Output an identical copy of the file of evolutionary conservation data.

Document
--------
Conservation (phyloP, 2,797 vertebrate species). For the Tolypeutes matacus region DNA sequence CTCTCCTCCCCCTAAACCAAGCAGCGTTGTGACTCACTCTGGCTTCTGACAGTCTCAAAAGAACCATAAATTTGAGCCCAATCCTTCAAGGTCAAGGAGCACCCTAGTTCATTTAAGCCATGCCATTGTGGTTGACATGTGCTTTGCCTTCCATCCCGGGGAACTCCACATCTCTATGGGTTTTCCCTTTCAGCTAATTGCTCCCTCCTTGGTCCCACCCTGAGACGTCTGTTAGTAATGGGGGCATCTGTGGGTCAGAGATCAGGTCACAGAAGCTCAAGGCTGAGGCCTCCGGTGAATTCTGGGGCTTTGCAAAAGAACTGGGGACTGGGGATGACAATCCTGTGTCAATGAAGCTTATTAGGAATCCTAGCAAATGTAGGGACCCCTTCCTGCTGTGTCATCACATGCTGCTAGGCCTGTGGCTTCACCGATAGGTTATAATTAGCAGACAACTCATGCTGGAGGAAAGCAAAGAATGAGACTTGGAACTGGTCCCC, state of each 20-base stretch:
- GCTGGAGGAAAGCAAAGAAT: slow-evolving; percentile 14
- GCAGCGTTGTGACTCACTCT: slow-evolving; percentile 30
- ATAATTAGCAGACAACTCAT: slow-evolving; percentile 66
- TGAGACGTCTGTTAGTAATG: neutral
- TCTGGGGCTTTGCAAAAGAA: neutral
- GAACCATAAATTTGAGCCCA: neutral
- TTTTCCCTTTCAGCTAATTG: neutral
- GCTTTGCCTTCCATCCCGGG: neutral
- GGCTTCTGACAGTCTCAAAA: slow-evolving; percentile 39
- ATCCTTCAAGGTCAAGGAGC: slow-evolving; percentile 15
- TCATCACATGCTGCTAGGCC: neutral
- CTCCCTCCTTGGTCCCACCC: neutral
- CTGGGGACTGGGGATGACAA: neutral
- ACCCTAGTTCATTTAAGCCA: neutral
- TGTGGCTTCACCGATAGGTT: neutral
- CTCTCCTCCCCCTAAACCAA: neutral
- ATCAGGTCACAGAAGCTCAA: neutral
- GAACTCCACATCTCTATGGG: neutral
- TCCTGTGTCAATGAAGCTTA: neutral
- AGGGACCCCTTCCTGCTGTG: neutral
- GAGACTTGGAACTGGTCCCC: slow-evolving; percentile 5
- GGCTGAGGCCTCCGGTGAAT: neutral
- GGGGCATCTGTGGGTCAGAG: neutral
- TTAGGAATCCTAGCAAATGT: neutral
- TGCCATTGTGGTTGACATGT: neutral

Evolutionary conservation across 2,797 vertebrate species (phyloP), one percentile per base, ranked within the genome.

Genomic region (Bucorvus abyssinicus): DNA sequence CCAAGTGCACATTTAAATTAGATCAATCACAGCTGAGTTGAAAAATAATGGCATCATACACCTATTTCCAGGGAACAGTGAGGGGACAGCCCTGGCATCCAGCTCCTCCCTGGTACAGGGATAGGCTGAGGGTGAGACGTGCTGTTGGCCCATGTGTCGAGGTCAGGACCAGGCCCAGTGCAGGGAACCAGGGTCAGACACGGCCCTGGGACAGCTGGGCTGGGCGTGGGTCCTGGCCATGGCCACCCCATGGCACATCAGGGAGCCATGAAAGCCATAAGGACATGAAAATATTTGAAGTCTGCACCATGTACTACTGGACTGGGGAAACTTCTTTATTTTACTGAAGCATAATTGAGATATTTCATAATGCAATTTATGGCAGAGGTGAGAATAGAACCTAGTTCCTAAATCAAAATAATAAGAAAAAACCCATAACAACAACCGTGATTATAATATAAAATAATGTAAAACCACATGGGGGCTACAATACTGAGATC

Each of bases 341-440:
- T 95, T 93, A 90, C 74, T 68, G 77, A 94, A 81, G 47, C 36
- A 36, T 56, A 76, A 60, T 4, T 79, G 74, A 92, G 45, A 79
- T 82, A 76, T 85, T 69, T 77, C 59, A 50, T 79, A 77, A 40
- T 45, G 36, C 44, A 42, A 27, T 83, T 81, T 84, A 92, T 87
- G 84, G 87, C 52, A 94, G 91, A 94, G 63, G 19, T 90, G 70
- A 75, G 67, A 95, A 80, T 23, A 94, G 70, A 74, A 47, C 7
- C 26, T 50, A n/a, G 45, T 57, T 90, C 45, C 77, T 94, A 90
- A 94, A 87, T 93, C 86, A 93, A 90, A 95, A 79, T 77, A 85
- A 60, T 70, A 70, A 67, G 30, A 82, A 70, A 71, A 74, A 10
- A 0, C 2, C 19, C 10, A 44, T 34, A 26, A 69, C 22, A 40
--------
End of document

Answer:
Conservation (phyloP, 2,797 vertebrate species). For the Tolypeutes matacus region DNA sequence CTCTCCTCCCCCTAAACCAAGCAGCGTTGTGACTCACTCTGGCTTCTGACAGTCTCAAAAGAACCATAAATTTGAGCCCAATCCTTCAAGGTCAAGGAGCACCCTAGTTCATTTAAGCCATGCCATTGTGGTTGACATGTGCTTTGCCTTCCATCCCGGGGAACTCCACATCTCTATGGGTTTTCCCTTTCAGCTAATTGCTCCCTCCTTGGTCCCACCCTGAGACGTCTGTTAGTAATGGGGGCATCTGTGGGTCAGAGATCAGGTCACAGAAGCTCAAGGCTGAGGCCTCCGGTGAATTCTGGGGCTTTGCAAAAGAACTGGGGACTGGGGATGACAATCCTGTGTCAATGAAGCTTATTAGGAATCCTAGCAAATGTAGGGACCCCTTCCTGCTGTGTCATCACATGCTGCTAGGCCTGTGGCTTCACCGATAGGTTATAATTAGCAGACAACTCATGCTGGAGGAAAGCAAAGAATGAGACTTGGAACTGGTCCCC, state of each 20-base stretch:
- GCTGGAGGAAAGCAAAGAAT: slow-evolving; percentile 14
- GCAGCGTTGTGACTCACTCT: slow-evolving; percentile 30
- ATAATTAGCAGACAACTCAT: slow-evolving; percentile 66
- TGAGACGTCTGTTAGTAATG: neutral
- TCTGGGGCTTTGCAAAAGAA: neutral
- GAACCATAAATTTGAGCCCA: neutral
- TTTTCCCTTTCAGCTAATTG: neutral
- GCTTTGCCTTCCATCCCGGG: neutral
- GGCTTCTGACAGTCTCAAAA: slow-evolving; percentile 39
- ATCCTTCAAGGTCAAGGAGC: slow-evolving; percentile 15
- TCATCACATGCTGCTAGGCC: neutral
- CTCCCTCCTTGGTCCCACCC: neutral
- CTGGGGACTGGGGATGACAA: neutral
- ACCCTAGTTCATTTAAGCCA: neutral
- TGTGGCTTCACCGATAGGTT: neutral
- CTCTCCTCCCCCTAAACCAA: neutral
- ATCAGGTCACAGAAGCTCAA: neutral
- GAACTCCACATCTCTATGGG: neutral
- TCCTGTGTCAATGAAGCTTA: neutral
- AGGGACCCCTTCCTGCTGTG: neutral
- GAGACTTGGAACTGGTCCCC: slow-evolving; percentile 5
- GGCTGAGGCCTCCGGTGAAT: neutral
- GGGGCATCTGTGGGTCAGAG: neutral
- TTAGGAATCCTAGCAAATGT: neutral
- TGCCATTGTGGTTGACATGT: neutral

Evolutionary conservation across 2,797 vertebrate species (phyloP), one percentile per base, ranked within the genome.

Genomic region (Bucorvus abyssinicus): DNA sequence CCAAGTGCACATTTAAATTAGATCAATCACAGCTGAGTTGAAAAATAATGGCATCATACACCTATTTCCAGGGAACAGTGAGGGGACAGCCCTGGCATCCAGCTCCTCCCTGGTACAGGGATAGGCTGAGGGTGAGACGTGCTGTTGGCCCATGTGTCGAGGTCAGGACCAGGCCCAGTGCAGGGAACCAGGGTCAGACACGGCCCTGGGACAGCTGGGCTGGGCGTGGGTCCTGGCCATGGCCACCCCATGGCACATCAGGGAGCCATGAAAGCCATAAGGACATGAAAATATTTGAAGTCTGCACCATGTACTACTGGACTGGGGAAACTTCTTTATTTTACTGAAGCATAATTGAGATATTTCATAATGCAATTTATGGCAGAGGTGAGAATAGAACCTAGTTCCTAAATCAAAATAATAAGAAAAAACCCATAACAACAACCGTGATTATAATATAAAATAATGTAAAACCACATGGGGGCTACAATACTGAGATC

Each of bases 341-440:
- T 95, T 93, A 90, C 74, T 68, G 77, A 94, A 81, G 47, C 36
- A 36, T 56, A 76, A 60, T 4, T 79, G 74, A 92, G 45, A 79
- T 82, A 76, T 85, T 69, T 77, C 59, A 50, T 79, A 77, A 40
- T 45, G 36, C 44, A 42, A 27, T 83, T 81, T 84, A 92, T 87
- G 84, G 87, C 52, A 94, G 91, A 94, G 63, G 19, T 90, G 70
- A 75, G 67, A 95, A 80, T 23, A 94, G 70, A 74, A 47, C 7
- C 26, T 50, A n/a, G 45, T 57, T 90, C 45, C 77, T 94, A 90
- A 94, A 87, T 93, C 86, A 93, A 90, A 95, A 79, T 77, A 85
- A 60, T 70, A 70, A 67, G 30, A 82, A 70, A 71, A 74, A 10
- A 0, C 2, C 19, C 10, A 44, T 34, A 26, A 69, C 22, A 40